There has been widespread sadness following the death of the well-known Wexford teacher, historian and author Billy Sweetman.
Billy, aged 87, of New Line Road, died on July 27 in St. Vincent's Private Hospital, following a short illness.
A native of Killurin, he grew up on the family farm in Lambstown, an experience that inspired his lifelong love of land, nature and making things grow.
Likewise, being taught by Mícheál Kehoe in Glynn national school, and having the late Canon Patrick Murphy as parish priest meant it would have been difficult for him not to have been aware of the history of 1798.
Billy attended secondary school in St Peter's College Wexford, where he received a Gold medal for outstanding academic achievement.
On completing a Bachelor of Arts in University College Cork, he spent a couple of years teaching at Cork Grammar School, before returning to Wexford.
From the late 1950s to the mid-1990s, Billy taught in the Christian Brothers secondary school in Wexford town , where he educated thousands of young men, spanning several generations.
His subjects included Latin, Greek, and in latter years, mathematics, geography, religion and English.
He was the first teacher to bring honours Leaving Certificate maths to the pupils of Loreto Wexford, attending the school on a part-time basis until the Loreto recruited its own full-time Leaving Certificate honours maths teacher.
In October 2013, Billy published a book on the County Wexford Trials of 1798, a major research work launched by New Ross native Louis Cullen, Professor of Modern History at Trinity College Dublin.
An impressively detailed account of over 65 court marshals, most of which were never before readily available to the public, the book was the product of over 30 years research.
During his extensive research, Billy located and transcribed the trials from national and local archives and private collections.
His second book on 1978, titled Brothers Divided, tells the remarkable story of the sons of Harvey Hay of Ballinkeele, County Wexford, whose lives were utterly changed in the wake of 1798.
Brothers Divided illustrates how, compared to the vast majority of Catholics - or for that matter, Protestants - of the time, Harvey Hay was a very wealthy man, enjoying the benefits of an estate of over a thousand acres.
His sons, like their contemporary, Daniel O'Connell, were educated in St Omer in France. Three served with the French Army, and two of these (James and Philip) subsequently served in the British Army.
A third son, John Hay was first Insurgent Leader to be executed on Wexford Bridge, without the benefit of either a proper trial or sentence.
The main subject of the book is Harvey's oldest son, Edward.
In today's language, Edward might be described as a human rights activist. He was sympathetic to the aspirations of the United Irishmen, but never took their oath and did not support the violence of the 1798.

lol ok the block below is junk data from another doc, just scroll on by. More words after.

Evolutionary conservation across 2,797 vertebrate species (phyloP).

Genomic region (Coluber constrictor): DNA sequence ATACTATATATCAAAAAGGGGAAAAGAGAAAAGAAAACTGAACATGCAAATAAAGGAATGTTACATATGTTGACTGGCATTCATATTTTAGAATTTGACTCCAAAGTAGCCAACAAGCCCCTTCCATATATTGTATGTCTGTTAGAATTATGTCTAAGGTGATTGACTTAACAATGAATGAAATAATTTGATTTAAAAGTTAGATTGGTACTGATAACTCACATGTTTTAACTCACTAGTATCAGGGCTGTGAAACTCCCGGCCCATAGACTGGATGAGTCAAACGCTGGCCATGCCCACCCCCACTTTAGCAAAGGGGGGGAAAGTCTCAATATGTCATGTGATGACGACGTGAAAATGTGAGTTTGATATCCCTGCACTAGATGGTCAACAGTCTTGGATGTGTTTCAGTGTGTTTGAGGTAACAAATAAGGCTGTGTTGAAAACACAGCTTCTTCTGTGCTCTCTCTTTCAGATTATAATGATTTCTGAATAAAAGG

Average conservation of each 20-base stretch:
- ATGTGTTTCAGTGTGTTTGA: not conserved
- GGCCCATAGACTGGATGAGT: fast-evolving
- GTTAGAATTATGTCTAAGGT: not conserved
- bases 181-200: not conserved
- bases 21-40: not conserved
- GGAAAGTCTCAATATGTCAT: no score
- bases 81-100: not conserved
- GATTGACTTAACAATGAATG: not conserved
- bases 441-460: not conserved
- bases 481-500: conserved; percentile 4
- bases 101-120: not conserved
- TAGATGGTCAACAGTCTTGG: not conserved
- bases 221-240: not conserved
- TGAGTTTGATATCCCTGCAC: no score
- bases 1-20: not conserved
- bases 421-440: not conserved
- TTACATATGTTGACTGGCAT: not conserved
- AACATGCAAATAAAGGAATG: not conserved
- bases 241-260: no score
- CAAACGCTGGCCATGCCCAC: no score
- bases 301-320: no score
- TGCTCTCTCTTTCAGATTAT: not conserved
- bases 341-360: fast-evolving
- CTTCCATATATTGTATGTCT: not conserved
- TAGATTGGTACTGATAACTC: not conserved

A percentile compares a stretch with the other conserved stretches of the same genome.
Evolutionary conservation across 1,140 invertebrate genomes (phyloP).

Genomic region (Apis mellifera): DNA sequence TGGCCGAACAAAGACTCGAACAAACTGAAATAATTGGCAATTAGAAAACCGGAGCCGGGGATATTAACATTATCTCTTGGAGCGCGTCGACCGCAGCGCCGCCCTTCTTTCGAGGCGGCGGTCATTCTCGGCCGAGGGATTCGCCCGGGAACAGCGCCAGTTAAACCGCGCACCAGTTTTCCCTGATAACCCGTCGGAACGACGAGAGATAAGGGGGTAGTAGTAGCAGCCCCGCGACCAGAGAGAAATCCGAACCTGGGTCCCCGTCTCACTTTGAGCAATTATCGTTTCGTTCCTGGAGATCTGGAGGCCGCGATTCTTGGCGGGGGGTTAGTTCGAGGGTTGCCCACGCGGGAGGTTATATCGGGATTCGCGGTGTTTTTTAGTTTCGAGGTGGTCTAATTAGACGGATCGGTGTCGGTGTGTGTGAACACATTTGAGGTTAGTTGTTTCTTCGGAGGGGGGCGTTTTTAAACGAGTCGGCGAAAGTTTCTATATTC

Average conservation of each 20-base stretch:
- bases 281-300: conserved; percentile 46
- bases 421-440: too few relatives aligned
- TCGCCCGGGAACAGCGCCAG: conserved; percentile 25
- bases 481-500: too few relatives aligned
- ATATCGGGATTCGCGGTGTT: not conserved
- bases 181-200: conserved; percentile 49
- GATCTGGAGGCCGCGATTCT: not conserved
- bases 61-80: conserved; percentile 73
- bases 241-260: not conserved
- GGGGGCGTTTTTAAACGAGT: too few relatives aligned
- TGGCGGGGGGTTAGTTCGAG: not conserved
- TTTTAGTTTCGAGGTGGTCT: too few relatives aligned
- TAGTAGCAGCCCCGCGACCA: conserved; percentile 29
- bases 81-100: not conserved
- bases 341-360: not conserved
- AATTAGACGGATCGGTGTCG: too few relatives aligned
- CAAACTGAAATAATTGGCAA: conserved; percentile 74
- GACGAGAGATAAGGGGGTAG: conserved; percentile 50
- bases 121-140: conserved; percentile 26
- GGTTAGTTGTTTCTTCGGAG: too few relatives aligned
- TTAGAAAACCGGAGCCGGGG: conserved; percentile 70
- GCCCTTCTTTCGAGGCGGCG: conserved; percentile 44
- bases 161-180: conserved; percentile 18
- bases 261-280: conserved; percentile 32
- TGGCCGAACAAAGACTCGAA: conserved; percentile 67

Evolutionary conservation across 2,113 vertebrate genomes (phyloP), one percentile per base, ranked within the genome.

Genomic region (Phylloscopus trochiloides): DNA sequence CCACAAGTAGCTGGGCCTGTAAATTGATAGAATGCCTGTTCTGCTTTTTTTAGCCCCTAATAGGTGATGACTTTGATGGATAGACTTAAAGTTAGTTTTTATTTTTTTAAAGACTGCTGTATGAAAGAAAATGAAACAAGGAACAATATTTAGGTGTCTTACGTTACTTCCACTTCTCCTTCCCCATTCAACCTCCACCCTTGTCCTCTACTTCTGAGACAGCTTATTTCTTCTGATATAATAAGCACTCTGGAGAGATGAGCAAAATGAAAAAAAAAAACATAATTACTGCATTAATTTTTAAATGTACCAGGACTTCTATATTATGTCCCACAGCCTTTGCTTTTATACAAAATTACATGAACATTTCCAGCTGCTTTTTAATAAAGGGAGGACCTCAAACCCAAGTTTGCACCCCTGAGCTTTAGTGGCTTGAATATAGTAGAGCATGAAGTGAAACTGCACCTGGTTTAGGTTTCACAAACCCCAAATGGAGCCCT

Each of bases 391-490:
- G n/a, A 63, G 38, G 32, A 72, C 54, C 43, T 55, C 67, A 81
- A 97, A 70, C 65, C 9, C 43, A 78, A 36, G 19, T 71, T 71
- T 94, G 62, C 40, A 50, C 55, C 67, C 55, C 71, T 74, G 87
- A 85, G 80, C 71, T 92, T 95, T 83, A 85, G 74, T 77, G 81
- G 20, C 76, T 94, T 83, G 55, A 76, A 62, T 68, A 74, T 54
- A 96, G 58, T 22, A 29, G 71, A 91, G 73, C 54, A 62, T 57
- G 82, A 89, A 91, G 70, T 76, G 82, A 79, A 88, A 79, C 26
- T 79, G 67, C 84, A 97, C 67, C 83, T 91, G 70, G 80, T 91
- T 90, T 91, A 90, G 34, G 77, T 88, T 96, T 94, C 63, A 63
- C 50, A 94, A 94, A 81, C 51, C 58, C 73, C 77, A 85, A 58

Despite this, and the fact that his pleas for calm during the uprising undoubtedly saved the lives of several Wexford protestants from 'popular fury and exasperation', he was subsequently jailed for 13 months as a Rebel.
Edward devoted his life to Catholic emancipation and served for many years as Secretary to the Catholic Committee, a role previously fulfilled by Theobald Wolfe Tone and later by Daniel O'Connell.
Brothers Divided recounts how Edward's entire public career from 1792 to 1822 was one of unselfish service to the Irish nation. Edward's enduring legacy is The History of 1798, his contemporaneous account of the rebellion in County Wexford.
Brothers Divided was launched in Enniscorthy Library on 11 April 2019, just weeks before Billy became ill.
Neither book might ever have been published was it not for the persistent encouragement of Bernard Browne, a friend of Billy's who was involved in the 1798 commemorations, and the late Reverend Monsignor Lory Kehoe, Billy's lifelong friend, going back to their schooldays in Glynn.
Until very recently, Billy could be found in Wexford Library on Friday mornings, with friends and fellow historians, sharing their recent finds from the archives and engaging in friendly banter and debate.
He always kept a dabbling interest in farming, on land he had bought in Killmannon and then Castlesow, Crossabeg.
On retirement, he commenced over two decades of work, hand planting thousands of trees in Castlesow, and he loved to spend time walking there, along the Sow River, admiring his trees and watching nature.
He was also an avid bridge player - an interest he shared with his wife, Philomena, a native of Johnstown, Duncormick.
The couple first met at a dance in the 1950s in Ballwinstown Hall. They marked their 55th wedding anniversary just days before Billy died.
Billy is survived by his loving and much-loved wife Phil; sons Michael, Billy and Roger; daughters Marguerite, Cathy and Mary; son-in-law Richard; daughters-in-law Caroline and Ceara; grandchildren Tara; Mikey; Max; Lucy; Mena;Jack and Laurence;brother Mikey and sister Mary (Curtis).